Hands on learning is the name of the game at symphony fun fest. Over 160 kids had the opportunity to to learn all about the various instruments and how they are played. From the string to the woodwinds, all the bases are covered.
Susie Johnson, the Executive Director of the Meridian Symphony Association says "We have experts in each of those areas who spend about 30 minutes teaching, demonstrating, talking about, and actually giving the children a lot of time with hands on, which is the fun part for the kids."
The doesn't stop at just learning, the kids get to make their own instrument and play along with the world fiddle ensemble, something they will always be able to take with them.
Lindsey Lewis, an intern with the Riley Foundation says "At the end we are going to have a concert for the parents, and the kids are actually going to make hose horns. It's with a funnel and a little hose and a mouth piece and they are going to be playing it like a horn. They will be playing for there parents a little piece they learn."
Programs like this are designed to show kids a world they might not other get a chance to see and explore, and lets the kids know the variety of music available to them.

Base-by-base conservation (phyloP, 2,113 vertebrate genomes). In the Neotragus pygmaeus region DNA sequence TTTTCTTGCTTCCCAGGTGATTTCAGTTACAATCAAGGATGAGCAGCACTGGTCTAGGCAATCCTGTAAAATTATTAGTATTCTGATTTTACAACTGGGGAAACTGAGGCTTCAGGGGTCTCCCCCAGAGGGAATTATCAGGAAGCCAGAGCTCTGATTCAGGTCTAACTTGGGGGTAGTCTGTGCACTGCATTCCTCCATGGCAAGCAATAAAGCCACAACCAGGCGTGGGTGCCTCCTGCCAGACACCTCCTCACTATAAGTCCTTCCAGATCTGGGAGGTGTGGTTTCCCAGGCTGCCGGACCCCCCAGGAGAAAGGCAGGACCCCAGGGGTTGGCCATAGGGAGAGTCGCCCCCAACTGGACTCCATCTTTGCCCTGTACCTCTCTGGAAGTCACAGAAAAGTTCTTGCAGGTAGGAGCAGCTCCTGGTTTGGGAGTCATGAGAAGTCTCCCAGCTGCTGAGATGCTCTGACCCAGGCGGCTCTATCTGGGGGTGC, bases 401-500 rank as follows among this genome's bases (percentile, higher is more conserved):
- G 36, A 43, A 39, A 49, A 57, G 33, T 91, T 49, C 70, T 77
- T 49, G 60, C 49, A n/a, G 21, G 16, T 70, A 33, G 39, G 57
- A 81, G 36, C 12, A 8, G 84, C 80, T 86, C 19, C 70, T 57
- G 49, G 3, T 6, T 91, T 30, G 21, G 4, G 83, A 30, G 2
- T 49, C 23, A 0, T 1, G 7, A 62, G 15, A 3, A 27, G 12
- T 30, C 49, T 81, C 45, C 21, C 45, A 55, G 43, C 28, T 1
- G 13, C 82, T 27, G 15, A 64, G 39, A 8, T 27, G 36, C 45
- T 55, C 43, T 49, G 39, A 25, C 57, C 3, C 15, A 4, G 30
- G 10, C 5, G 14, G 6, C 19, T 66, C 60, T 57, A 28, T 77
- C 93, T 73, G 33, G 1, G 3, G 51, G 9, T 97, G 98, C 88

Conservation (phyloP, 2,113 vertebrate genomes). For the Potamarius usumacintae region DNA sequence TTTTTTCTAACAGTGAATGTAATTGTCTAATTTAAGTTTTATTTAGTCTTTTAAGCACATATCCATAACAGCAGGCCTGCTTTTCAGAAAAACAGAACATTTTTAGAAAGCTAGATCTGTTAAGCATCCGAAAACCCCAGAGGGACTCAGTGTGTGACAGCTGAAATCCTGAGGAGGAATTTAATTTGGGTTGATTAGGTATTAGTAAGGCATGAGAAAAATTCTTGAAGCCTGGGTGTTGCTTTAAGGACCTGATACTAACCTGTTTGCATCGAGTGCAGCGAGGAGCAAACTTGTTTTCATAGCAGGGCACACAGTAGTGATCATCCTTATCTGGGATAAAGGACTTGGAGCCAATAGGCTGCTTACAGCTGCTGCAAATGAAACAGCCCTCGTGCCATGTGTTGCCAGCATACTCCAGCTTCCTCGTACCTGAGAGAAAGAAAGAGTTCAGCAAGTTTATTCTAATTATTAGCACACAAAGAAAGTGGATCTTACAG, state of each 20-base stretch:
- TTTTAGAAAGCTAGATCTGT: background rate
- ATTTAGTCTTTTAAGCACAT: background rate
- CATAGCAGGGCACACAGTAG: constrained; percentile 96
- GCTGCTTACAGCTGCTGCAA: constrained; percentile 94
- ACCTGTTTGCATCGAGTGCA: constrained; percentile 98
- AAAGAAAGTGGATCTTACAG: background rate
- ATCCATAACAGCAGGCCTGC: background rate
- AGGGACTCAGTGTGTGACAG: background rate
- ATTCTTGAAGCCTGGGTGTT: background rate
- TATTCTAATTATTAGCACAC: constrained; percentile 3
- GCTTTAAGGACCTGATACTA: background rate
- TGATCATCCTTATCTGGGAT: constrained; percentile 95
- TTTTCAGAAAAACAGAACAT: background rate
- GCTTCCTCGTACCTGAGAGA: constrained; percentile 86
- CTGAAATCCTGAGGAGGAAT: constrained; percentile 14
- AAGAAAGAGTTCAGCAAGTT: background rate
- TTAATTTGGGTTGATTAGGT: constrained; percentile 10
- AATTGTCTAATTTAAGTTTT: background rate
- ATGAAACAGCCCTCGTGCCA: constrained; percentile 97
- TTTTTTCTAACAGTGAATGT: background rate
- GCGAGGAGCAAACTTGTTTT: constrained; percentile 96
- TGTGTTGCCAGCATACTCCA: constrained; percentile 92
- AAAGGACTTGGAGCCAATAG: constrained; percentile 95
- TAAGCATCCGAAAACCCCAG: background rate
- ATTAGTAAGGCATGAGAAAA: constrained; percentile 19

Johnson says "Enriching their lives with music, a variety of types of music, they see the possibilities for themselves."
Programs like this one are an opportunity to learn and explore. A chance for kids to see that there is a world of possibilities even at a young age.
Johnson went on to say "We have had many children come through programs like this who watch the teaching artist and we try to get young people to do the teaching, and they kids say 'you did this when you were seven years old? Well I could do this too.' we want them to know that the doors are open for them."